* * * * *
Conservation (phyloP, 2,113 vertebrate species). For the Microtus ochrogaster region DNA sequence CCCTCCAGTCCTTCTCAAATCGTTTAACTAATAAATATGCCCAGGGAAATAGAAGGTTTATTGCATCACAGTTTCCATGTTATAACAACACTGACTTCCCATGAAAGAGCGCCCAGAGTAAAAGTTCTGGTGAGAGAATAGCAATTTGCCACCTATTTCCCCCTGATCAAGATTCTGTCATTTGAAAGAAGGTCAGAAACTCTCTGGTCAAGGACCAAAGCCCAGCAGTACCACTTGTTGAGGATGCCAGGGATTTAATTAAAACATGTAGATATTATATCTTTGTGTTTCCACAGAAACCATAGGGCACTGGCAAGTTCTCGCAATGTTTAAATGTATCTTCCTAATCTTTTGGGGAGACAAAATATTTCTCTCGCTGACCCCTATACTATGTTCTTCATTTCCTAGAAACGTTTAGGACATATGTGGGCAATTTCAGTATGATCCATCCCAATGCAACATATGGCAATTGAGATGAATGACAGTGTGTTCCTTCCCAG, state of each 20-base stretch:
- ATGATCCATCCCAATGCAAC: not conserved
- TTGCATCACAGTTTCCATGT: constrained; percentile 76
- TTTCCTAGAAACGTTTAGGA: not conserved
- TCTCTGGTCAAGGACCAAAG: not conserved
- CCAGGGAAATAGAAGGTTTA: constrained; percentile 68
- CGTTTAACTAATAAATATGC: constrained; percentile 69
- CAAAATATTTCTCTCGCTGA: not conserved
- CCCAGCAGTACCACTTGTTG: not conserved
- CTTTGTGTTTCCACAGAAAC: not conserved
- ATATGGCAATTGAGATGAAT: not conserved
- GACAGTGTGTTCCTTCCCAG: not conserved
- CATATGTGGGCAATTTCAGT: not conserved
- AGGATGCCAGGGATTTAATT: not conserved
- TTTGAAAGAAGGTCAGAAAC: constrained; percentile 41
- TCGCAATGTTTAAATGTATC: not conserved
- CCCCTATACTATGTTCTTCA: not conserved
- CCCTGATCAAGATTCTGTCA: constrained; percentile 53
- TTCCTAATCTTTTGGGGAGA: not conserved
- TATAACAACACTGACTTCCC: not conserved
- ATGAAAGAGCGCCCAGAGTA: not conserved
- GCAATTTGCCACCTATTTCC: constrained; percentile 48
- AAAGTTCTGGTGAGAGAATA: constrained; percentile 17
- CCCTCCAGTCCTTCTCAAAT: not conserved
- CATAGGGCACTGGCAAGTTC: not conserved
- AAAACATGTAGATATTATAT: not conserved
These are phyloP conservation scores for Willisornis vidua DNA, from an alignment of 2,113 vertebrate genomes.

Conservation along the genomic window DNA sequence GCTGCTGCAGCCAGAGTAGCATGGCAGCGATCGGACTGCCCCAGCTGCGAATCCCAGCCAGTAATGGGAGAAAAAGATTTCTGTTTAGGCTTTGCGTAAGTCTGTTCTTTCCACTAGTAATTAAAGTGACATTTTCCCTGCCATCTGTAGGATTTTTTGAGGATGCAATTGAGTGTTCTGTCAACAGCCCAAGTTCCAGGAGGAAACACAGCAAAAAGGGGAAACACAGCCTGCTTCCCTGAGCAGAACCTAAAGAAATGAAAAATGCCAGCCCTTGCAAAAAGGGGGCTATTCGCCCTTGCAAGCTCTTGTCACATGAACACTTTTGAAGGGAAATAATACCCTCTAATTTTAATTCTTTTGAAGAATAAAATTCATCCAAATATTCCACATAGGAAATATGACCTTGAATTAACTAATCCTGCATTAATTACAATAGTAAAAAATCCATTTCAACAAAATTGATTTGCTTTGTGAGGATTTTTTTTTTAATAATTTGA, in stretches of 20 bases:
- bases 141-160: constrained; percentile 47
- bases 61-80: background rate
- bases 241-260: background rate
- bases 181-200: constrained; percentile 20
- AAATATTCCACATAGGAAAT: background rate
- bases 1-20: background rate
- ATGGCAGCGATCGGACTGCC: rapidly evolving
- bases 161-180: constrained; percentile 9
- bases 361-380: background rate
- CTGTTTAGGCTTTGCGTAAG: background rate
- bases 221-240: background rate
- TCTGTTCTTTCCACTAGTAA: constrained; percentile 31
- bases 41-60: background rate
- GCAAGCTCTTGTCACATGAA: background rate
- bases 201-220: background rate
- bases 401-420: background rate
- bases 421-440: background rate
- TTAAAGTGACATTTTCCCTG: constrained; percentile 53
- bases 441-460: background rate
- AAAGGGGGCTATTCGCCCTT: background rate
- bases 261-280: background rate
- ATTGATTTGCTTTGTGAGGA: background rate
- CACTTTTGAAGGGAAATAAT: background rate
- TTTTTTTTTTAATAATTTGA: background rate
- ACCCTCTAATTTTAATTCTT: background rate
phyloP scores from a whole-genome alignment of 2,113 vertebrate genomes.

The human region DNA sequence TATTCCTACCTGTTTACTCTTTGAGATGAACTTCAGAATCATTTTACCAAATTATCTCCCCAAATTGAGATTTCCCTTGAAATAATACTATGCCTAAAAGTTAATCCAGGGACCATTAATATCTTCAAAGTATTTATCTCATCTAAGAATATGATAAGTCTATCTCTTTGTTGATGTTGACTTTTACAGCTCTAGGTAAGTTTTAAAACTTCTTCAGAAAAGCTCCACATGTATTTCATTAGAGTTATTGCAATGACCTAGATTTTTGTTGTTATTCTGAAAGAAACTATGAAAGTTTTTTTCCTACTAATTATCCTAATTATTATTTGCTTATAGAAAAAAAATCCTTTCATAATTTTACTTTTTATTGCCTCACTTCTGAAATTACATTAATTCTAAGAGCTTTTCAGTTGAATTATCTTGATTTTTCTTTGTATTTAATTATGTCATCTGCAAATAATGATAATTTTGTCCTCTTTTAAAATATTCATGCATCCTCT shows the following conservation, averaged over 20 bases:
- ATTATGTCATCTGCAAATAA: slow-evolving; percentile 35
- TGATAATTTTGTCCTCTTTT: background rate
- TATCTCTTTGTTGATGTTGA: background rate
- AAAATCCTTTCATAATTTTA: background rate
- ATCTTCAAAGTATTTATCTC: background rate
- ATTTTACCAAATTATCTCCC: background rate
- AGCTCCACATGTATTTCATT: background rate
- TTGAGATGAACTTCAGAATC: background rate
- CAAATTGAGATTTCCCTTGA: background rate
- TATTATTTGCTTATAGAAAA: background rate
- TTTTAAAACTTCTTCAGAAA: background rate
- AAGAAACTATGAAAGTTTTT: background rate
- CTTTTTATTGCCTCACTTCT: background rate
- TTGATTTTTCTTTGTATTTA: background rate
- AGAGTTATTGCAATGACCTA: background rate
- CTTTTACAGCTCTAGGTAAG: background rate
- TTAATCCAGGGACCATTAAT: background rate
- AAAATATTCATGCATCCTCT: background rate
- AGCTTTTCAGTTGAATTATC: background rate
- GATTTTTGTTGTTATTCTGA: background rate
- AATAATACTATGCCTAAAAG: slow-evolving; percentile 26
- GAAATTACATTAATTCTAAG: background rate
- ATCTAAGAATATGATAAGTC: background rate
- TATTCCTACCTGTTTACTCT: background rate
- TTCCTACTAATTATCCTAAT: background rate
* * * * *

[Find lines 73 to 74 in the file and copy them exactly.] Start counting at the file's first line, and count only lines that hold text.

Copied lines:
- AAAATATTCATGCATCCTCT: background rate
- AGCTTTTCAGTTGAATTATC: background rate